Davis had previously appeared before the board to appeal a total of $200 in fines imposed for the city’s notices of violations, saying that the materials that are stacked around his property are not garbage, but rather building materials and tools. They’re needed for the kind of active construction site he is overseeing, he has said.
That’s the position that Davis has outlined in a tort claim that he has sent to the city. The claim is against the city of Bloomington, the HAND department, the department of public works, and the board of public works.
They had asked the judge to grant them additional time for signature collection, under a state statute that provides certain emergency powers [IC 34-7-6-1]. The emergency in question is the COVID-19 pandemic.
A status conference with the judge and the parties to the lawsuit is set for March 3.
Video screen inside the Charlotte Zietlow Justice Center, showing visitors where proceedings are taking place for the day.
Charlotte Zietlow Justice Center at 7th Street and College Avenue.
Room 313 at the north end of the second floor hallway, where Friday’s proceeding was held.
At the end of a Friday hearing that lasted about an hour and 20 minutes, special judge Nathan Nikirk did not issue a ruling in the case that remonstrators against Bloomington’s annexation have brought to the court.
Friday’s hearing involved the remonstrators in Area 1A and Area 1B, who collected signatures from more than 50 percent of land owners, which was enough to qualify for judicial review, but fell short of the 65 percent threshold that would have stopped annexation outright.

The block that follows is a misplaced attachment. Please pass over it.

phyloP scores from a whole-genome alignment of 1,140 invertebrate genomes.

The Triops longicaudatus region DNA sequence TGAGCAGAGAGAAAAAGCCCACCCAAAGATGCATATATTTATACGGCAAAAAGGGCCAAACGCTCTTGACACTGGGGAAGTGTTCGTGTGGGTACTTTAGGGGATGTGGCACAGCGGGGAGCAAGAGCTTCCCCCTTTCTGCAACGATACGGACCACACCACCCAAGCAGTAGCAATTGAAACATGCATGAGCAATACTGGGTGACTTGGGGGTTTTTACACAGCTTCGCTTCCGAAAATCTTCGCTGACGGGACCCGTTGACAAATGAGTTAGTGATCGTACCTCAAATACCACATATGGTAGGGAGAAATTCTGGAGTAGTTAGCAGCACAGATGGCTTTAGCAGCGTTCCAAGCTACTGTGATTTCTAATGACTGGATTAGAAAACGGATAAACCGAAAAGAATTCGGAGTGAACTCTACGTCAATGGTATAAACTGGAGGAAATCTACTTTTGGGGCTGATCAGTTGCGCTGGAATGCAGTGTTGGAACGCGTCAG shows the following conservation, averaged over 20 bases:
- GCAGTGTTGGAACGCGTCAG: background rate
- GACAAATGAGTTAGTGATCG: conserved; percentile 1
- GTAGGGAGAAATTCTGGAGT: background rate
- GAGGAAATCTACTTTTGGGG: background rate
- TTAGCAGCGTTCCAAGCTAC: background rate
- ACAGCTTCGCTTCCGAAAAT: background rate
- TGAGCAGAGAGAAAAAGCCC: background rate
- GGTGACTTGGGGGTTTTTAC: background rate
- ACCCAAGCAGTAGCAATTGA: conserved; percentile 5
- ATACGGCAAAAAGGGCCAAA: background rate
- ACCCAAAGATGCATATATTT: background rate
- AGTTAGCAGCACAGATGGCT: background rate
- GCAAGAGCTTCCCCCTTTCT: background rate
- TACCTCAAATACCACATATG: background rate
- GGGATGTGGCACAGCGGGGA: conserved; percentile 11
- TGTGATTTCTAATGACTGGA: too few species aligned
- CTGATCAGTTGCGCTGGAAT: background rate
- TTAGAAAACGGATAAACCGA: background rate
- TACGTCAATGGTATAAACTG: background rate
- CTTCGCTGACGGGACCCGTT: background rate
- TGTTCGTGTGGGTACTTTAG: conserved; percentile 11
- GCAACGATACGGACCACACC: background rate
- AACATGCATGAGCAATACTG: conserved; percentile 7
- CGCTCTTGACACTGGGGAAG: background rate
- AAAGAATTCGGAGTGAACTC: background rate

Area 1A is just west of Bloomington. Area 1B lies to the southwest.
Remonstrators in those two areas are asking that the judge grant them additional time for signature collection, under a state statute that provides certain emergency powers. [IC 34-7-6-1] The emergency in question is the COVID-19 pandemic.
Despite the fact that the judge didn’t issue a ruling on Friday, based on the clarification that Nikirk requested from both sides during the hearing, his eventual decision could depend on the interpretation of the word “proceeding” as used in the statute on emergency powers. Nikirk wanted both sides to lay out how they understand the concept of “proceeding” under that statute.
The statute refers to the emergency powers as applying to a “proceeding…pending before a court, a body, or an official, that exists under the constitution or laws of Indiana.”
At the end of the hearing, Nikirk asked both sides to prepare proposed orders on the question by Jan. 6, 2023.
It will not be a Monroe County judge who tries the case of Vauhxx Booker, a former Bloomington resident who two and a half weeks ago was charged by special prosecutor Sonia Leerkamp with battery and criminal trespass.
On Tuesday afternoon at a scheduled hearing, Monroe County circuit court judge Valeri Haughton announced that she would be recusing herself from the case.
Leerkamp was appointed to handle the charges of Booker’s two alleged assailants, which include battery and criminal confinement. She charged Booker, after a restorative justice process did not come to a successful resolution.
One of Leerkamp’s court filings pegged the timeframe for the collapse of the restorative justice process as exactly a year after the incident: “on or about July 4, 2021.”
The charges against all three men arose in connection with an incident that took place a year ago on July 4, near Lake Monroe. Booker described it as an “attempted lynching.”
A back-and-forth between Haughton and Booker’s attorney, Katherine Liell, drew out the fact that all the other Monroe County judges had also recused themselves.
That means it will be the Indiana Supreme Court that decides which judge will hear Booker’s case. Tuesday’s hearing could have been the occasion of the initial hearing, when Booker would have offered a plea.
That will now wait until it is determined who the judge will be.